Honestly, the narcos obviously do exist but you would never know where they are or who they are for the most part—they do their thing and the rest of the population does theirs. If you have no reason to interfere with their business, then there is nothing to worry about. I have never had an incident of this sort in my 32 years. The cops on the other hand tend to be thieves, although I believe they have gotten much better. They used to come up with any excuse to pull you over and try to get a few bucks. This is not the case anymore, and since they have gotten stricter with drinking and driving policies, most people which go out now tend to take taxis and avoid the $1000 DUI fine. You don’t get out of jail until you pay it with time or dinero.

I recently witnessed an example in which my friend had a few beers at home before he picked us up at a bar to give us a ride to my other friend’s house later in the evening. There were four of us in the car, we got pulled over and my friend ended up getting the breathalyzer test. He was past the legal limit, so they asked for money. One cop talked to the driver and the other lectured us on how we should not be placing people in danger while driving. He was very cool about it and once they realized we did not have any money in our wallets they told us to park the car and take a taxi home. So we took a taxi home and it made me realize it had been the most humanly possible incident I have ever had with a cop in general. The city has truly changed.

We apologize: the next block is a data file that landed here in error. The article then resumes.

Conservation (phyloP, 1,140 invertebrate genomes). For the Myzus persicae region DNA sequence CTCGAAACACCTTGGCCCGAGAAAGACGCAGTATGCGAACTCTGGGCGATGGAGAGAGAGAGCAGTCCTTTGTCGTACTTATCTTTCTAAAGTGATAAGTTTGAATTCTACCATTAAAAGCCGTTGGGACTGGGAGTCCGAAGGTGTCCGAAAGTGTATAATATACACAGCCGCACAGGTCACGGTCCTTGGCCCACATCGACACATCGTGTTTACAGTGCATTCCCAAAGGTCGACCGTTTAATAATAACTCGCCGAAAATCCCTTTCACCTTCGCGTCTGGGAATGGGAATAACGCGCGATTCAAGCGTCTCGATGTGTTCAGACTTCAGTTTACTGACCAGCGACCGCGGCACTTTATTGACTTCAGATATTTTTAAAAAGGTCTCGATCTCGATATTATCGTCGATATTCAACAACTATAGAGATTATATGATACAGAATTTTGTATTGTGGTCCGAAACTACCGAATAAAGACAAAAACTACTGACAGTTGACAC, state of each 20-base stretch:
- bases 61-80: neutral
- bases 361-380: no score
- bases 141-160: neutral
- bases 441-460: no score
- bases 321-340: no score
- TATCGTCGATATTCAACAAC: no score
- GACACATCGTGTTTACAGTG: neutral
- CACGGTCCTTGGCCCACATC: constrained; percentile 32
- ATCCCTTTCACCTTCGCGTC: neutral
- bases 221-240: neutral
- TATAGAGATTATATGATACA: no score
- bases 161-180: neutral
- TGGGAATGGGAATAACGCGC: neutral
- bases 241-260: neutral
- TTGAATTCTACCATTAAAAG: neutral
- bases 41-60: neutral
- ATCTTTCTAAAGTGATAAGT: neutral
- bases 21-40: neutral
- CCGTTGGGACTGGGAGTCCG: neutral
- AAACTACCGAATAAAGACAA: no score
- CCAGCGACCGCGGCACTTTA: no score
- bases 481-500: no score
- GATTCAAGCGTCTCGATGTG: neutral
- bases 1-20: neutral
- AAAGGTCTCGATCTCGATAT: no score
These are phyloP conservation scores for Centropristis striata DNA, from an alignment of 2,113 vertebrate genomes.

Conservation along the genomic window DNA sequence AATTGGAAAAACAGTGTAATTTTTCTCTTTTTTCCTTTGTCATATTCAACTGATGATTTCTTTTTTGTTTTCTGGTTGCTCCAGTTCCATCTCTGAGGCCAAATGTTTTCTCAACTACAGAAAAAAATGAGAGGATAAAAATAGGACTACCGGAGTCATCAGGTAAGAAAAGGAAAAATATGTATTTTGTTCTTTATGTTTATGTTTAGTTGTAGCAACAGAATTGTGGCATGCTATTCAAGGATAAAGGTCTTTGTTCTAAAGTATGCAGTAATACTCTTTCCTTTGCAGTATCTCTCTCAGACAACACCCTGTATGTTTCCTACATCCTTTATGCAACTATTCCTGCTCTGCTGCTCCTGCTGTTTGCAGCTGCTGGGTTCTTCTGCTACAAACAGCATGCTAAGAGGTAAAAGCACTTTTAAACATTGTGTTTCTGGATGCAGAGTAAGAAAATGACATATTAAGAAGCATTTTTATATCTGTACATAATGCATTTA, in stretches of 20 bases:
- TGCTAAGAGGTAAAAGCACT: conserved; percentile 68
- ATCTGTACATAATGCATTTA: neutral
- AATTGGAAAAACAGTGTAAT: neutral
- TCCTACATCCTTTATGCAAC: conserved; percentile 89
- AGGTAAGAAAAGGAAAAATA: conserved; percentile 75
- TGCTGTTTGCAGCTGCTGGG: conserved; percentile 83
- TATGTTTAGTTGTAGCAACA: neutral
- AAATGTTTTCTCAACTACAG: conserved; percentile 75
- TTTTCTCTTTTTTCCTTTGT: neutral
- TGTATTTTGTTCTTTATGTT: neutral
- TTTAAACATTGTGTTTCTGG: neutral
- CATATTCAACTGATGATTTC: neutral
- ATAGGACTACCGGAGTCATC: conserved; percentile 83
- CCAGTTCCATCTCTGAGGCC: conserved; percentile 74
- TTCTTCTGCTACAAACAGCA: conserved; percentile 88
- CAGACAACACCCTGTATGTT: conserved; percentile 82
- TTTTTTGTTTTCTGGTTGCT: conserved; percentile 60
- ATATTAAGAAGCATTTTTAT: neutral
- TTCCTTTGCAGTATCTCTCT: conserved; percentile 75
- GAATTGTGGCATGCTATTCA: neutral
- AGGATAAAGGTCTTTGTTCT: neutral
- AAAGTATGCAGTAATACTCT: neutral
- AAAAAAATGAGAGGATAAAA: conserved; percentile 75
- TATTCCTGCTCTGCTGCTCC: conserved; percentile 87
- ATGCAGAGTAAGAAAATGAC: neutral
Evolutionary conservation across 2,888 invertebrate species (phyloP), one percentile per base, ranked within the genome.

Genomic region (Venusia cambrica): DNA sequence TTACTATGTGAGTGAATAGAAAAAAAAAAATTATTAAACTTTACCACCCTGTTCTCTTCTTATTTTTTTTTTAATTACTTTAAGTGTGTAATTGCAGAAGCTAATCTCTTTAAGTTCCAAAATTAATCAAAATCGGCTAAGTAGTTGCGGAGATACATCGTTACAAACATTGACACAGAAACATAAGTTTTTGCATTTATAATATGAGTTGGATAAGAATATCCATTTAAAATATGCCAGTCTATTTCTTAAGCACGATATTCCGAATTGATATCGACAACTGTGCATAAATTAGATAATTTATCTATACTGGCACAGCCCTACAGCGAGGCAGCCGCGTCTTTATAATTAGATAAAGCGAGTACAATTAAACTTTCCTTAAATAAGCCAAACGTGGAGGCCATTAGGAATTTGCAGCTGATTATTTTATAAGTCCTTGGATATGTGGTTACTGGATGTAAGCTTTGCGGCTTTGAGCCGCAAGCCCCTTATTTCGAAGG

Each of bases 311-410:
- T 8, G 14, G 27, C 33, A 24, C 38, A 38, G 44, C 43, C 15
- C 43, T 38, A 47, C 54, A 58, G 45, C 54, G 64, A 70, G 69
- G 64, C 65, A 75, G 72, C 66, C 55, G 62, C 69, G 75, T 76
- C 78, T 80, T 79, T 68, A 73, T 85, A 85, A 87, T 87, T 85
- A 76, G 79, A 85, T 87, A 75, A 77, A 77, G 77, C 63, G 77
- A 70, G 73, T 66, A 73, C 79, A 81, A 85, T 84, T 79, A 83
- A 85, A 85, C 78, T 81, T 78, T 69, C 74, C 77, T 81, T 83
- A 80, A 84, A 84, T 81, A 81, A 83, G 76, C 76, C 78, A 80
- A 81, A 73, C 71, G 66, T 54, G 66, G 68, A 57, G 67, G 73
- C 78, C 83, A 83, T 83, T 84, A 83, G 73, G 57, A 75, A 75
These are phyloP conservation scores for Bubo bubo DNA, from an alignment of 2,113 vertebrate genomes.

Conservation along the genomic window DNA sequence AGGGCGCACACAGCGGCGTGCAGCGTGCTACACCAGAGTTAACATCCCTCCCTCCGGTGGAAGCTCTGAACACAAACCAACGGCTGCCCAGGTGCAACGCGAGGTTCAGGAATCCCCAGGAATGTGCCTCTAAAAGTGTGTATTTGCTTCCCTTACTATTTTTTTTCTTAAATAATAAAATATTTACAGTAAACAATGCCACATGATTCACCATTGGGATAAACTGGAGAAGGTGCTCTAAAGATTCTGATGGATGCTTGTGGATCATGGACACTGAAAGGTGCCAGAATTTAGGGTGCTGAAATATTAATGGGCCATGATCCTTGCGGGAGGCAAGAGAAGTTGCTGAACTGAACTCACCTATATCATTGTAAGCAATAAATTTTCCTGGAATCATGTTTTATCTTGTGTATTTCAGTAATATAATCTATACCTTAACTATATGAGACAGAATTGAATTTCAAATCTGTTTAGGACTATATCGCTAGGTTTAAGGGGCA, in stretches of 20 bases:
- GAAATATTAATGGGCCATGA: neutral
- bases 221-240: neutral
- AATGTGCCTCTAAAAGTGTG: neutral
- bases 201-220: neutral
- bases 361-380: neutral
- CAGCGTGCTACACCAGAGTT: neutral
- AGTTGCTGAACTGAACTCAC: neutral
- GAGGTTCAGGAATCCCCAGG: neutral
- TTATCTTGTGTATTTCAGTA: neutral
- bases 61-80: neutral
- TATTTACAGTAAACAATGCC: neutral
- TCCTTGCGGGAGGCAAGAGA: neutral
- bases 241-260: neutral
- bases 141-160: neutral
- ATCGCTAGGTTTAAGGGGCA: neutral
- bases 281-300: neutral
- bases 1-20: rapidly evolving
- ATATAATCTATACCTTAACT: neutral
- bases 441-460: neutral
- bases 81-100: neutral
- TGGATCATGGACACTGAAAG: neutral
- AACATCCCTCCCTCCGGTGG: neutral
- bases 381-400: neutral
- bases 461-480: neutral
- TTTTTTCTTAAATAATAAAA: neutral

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What are some tips you could offer to other surfers traveling through Baja?